Every weekday morning, before the sun pops up and while the kids are very slowly waking up to their morning ablutions, while my dear husband makes the coffee because I'm good for shit until I have at least that first sip down and he knows this, I take Trixie outside.
Most mornings, I join her in the back yard. She jets off for the woods, taking care of her own rituals, while I stay on the porch and stretch, gulp in some fresh air to start my day. And pretty much every day, without fail, I meet up with this guy.
He sits with me while I yawn and stretch and my joints snap-crackle-pop like the cereal the kids are eating inside. He doesn't come on the mornings after the bug guy comes out, but every other morning he's there. Our single toad friend who knows that the eating is good up on the porch, so it's worth risking the bright light of exposure, the humans who occasionally come out and the 80lb black ball of energetic fur and claws known as Trixie.
Occasionally, she's tried to play with him—and as a black lab, her idea of playing involves claws and teeth—but we discouraged this. She got it, and now she'll give him a sniff before moving on to the yard to see what she can find. I should probably apologize to him, that might have been part of his cousin she was rolling around on in the grass the other day. Yeah, it grossed me out, too.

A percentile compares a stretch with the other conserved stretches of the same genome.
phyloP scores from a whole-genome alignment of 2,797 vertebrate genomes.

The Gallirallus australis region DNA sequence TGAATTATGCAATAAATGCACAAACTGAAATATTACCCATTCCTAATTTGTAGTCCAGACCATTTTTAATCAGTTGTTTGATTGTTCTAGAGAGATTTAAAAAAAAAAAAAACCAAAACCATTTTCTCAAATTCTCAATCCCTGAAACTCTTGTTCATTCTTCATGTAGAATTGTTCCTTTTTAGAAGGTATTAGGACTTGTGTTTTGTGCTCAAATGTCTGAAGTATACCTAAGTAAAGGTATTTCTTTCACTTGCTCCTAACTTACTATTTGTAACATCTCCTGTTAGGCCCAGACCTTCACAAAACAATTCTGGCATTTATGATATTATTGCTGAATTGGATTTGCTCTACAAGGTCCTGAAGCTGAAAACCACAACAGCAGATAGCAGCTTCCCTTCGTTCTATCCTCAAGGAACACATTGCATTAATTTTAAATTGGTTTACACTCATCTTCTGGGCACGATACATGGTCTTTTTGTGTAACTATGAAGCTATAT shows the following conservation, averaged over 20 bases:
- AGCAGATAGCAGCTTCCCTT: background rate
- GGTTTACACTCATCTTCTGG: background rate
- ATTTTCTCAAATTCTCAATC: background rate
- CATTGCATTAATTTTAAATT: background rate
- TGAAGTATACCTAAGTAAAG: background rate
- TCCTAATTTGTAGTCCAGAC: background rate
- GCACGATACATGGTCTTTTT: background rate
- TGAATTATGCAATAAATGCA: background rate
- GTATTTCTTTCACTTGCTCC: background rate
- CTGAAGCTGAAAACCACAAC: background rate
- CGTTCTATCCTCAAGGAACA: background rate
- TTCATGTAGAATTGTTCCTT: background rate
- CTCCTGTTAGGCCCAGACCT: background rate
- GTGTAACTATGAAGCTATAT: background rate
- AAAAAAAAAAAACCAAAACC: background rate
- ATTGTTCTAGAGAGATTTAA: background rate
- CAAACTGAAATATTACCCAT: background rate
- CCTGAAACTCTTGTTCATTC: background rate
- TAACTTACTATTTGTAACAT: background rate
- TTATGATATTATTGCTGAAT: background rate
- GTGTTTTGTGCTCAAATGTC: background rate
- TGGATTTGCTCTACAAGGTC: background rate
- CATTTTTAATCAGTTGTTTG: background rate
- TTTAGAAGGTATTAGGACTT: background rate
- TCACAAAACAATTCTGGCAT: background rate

Our toad is undeterred. He knows the risk is not as great as the reward. He understands that sometimes to get the big payoff, you need to take the big chance.
Some days he lets me pet his back or even pick him up to say hello for a second before I put him back down on the ground and let him continue his routine. Other days, when I pick him up, he pisses out more liquid than could possibly be held in his tiny body. I take the risk.
And that's life, isn't it? You have to take the risks to get the reward. Sometimes you get pissed on but other times it creates an adventure or a fond memory to look back on.